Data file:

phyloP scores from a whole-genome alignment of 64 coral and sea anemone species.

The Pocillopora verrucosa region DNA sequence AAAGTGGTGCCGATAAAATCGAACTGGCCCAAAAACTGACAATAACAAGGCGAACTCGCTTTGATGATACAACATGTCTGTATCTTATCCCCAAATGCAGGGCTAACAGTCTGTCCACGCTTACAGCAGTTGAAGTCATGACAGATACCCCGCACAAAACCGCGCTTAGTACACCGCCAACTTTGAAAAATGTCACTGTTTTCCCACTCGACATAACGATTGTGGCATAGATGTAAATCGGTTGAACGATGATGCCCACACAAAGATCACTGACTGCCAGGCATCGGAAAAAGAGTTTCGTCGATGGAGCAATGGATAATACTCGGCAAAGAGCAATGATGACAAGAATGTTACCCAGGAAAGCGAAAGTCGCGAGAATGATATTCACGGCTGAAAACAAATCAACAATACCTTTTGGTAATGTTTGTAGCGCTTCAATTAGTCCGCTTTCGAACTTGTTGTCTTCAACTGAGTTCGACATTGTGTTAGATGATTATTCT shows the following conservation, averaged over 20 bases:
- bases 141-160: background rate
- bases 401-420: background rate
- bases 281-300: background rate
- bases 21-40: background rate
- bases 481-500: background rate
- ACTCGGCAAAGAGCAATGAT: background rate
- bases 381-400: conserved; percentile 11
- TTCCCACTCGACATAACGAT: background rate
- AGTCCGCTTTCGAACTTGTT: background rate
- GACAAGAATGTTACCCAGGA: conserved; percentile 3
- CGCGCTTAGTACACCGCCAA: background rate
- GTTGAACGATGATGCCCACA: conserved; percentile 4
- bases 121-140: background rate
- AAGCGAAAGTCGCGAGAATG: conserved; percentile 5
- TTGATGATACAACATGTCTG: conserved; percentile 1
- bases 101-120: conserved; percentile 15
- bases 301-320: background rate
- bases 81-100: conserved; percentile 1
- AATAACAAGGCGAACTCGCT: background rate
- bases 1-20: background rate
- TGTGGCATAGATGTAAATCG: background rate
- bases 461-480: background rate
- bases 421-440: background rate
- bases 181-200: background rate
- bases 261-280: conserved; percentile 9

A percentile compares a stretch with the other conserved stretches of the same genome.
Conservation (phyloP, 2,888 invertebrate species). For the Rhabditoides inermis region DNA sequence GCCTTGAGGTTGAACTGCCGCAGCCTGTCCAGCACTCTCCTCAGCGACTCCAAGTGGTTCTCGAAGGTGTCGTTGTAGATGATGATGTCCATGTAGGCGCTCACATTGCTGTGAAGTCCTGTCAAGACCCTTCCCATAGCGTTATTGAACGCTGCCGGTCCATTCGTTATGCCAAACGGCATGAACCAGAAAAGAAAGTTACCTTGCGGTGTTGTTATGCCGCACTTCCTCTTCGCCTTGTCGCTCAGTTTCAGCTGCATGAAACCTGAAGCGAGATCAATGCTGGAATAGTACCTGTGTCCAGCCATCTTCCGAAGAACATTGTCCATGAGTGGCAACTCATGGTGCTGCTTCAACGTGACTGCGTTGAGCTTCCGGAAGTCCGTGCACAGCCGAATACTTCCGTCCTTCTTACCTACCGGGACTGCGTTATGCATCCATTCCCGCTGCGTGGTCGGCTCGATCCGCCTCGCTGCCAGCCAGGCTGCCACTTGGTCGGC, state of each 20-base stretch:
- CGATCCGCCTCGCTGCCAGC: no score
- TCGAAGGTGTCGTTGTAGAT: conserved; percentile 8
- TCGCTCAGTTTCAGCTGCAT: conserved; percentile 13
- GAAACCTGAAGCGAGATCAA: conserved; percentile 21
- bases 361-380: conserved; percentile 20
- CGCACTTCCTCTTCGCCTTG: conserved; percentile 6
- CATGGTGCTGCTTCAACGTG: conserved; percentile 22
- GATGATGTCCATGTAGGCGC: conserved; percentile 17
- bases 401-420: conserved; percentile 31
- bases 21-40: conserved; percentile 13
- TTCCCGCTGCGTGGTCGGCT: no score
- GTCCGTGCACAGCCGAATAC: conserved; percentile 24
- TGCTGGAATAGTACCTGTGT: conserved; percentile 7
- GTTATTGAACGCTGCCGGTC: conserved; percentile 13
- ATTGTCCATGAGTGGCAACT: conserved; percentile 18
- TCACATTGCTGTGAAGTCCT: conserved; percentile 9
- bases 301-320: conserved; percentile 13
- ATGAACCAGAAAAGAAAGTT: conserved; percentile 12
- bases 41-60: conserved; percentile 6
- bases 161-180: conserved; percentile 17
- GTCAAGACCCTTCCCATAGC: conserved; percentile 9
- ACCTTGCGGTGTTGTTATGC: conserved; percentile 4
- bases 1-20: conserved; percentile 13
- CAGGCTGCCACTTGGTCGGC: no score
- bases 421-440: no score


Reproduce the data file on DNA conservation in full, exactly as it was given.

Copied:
phyloP scores from a whole-genome alignment of 64 coral and sea anemone species.

The Pocillopora verrucosa region DNA sequence AAAGTGGTGCCGATAAAATCGAACTGGCCCAAAAACTGACAATAACAAGGCGAACTCGCTTTGATGATACAACATGTCTGTATCTTATCCCCAAATGCAGGGCTAACAGTCTGTCCACGCTTACAGCAGTTGAAGTCATGACAGATACCCCGCACAAAACCGCGCTTAGTACACCGCCAACTTTGAAAAATGTCACTGTTTTCCCACTCGACATAACGATTGTGGCATAGATGTAAATCGGTTGAACGATGATGCCCACACAAAGATCACTGACTGCCAGGCATCGGAAAAAGAGTTTCGTCGATGGAGCAATGGATAATACTCGGCAAAGAGCAATGATGACAAGAATGTTACCCAGGAAAGCGAAAGTCGCGAGAATGATATTCACGGCTGAAAACAAATCAACAATACCTTTTGGTAATGTTTGTAGCGCTTCAATTAGTCCGCTTTCGAACTTGTTGTCTTCAACTGAGTTCGACATTGTGTTAGATGATTATTCT shows the following conservation, averaged over 20 bases:
- bases 141-160: background rate
- bases 401-420: background rate
- bases 281-300: background rate
- bases 21-40: background rate
- bases 481-500: background rate
- ACTCGGCAAAGAGCAATGAT: background rate
- bases 381-400: conserved; percentile 11
- TTCCCACTCGACATAACGAT: background rate
- AGTCCGCTTTCGAACTTGTT: background rate
- GACAAGAATGTTACCCAGGA: conserved; percentile 3
- CGCGCTTAGTACACCGCCAA: background rate
- GTTGAACGATGATGCCCACA: conserved; percentile 4
- bases 121-140: background rate
- AAGCGAAAGTCGCGAGAATG: conserved; percentile 5
- TTGATGATACAACATGTCTG: conserved; percentile 1
- bases 101-120: conserved; percentile 15
- bases 301-320: background rate
- bases 81-100: conserved; percentile 1
- AATAACAAGGCGAACTCGCT: background rate
- bases 1-20: background rate
- TGTGGCATAGATGTAAATCG: background rate
- bases 461-480: background rate
- bases 421-440: background rate
- bases 181-200: background rate
- bases 261-280: conserved; percentile 9

A percentile compares a stretch with the other conserved stretches of the same genome.
Conservation (phyloP, 2,888 invertebrate species). For the Rhabditoides inermis region DNA sequence GCCTTGAGGTTGAACTGCCGCAGCCTGTCCAGCACTCTCCTCAGCGACTCCAAGTGGTTCTCGAAGGTGTCGTTGTAGATGATGATGTCCATGTAGGCGCTCACATTGCTGTGAAGTCCTGTCAAGACCCTTCCCATAGCGTTATTGAACGCTGCCGGTCCATTCGTTATGCCAAACGGCATGAACCAGAAAAGAAAGTTACCTTGCGGTGTTGTTATGCCGCACTTCCTCTTCGCCTTGTCGCTCAGTTTCAGCTGCATGAAACCTGAAGCGAGATCAATGCTGGAATAGTACCTGTGTCCAGCCATCTTCCGAAGAACATTGTCCATGAGTGGCAACTCATGGTGCTGCTTCAACGTGACTGCGTTGAGCTTCCGGAAGTCCGTGCACAGCCGAATACTTCCGTCCTTCTTACCTACCGGGACTGCGTTATGCATCCATTCCCGCTGCGTGGTCGGCTCGATCCGCCTCGCTGCCAGCCAGGCTGCCACTTGGTCGGC, state of each 20-base stretch:
- CGATCCGCCTCGCTGCCAGC: no score
- TCGAAGGTGTCGTTGTAGAT: conserved; percentile 8
- TCGCTCAGTTTCAGCTGCAT: conserved; percentile 13
- GAAACCTGAAGCGAGATCAA: conserved; percentile 21
- bases 361-380: conserved; percentile 20
- CGCACTTCCTCTTCGCCTTG: conserved; percentile 6
- CATGGTGCTGCTTCAACGTG: conserved; percentile 22
- GATGATGTCCATGTAGGCGC: conserved; percentile 17
- bases 401-420: conserved; percentile 31
- bases 21-40: conserved; percentile 13
- TTCCCGCTGCGTGGTCGGCT: no score
- GTCCGTGCACAGCCGAATAC: conserved; percentile 24
- TGCTGGAATAGTACCTGTGT: conserved; percentile 7
- GTTATTGAACGCTGCCGGTC: conserved; percentile 13
- ATTGTCCATGAGTGGCAACT: conserved; percentile 18
- TCACATTGCTGTGAAGTCCT: conserved; percentile 9
- bases 301-320: conserved; percentile 13
- ATGAACCAGAAAAGAAAGTT: conserved; percentile 12
- bases 41-60: conserved; percentile 6
- bases 161-180: conserved; percentile 17
- GTCAAGACCCTTCCCATAGC: conserved; percentile 9
- ACCTTGCGGTGTTGTTATGC: conserved; percentile 4
- bases 1-20: conserved; percentile 13
- CAGGCTGCCACTTGGTCGGC: no score
- bases 421-440: no score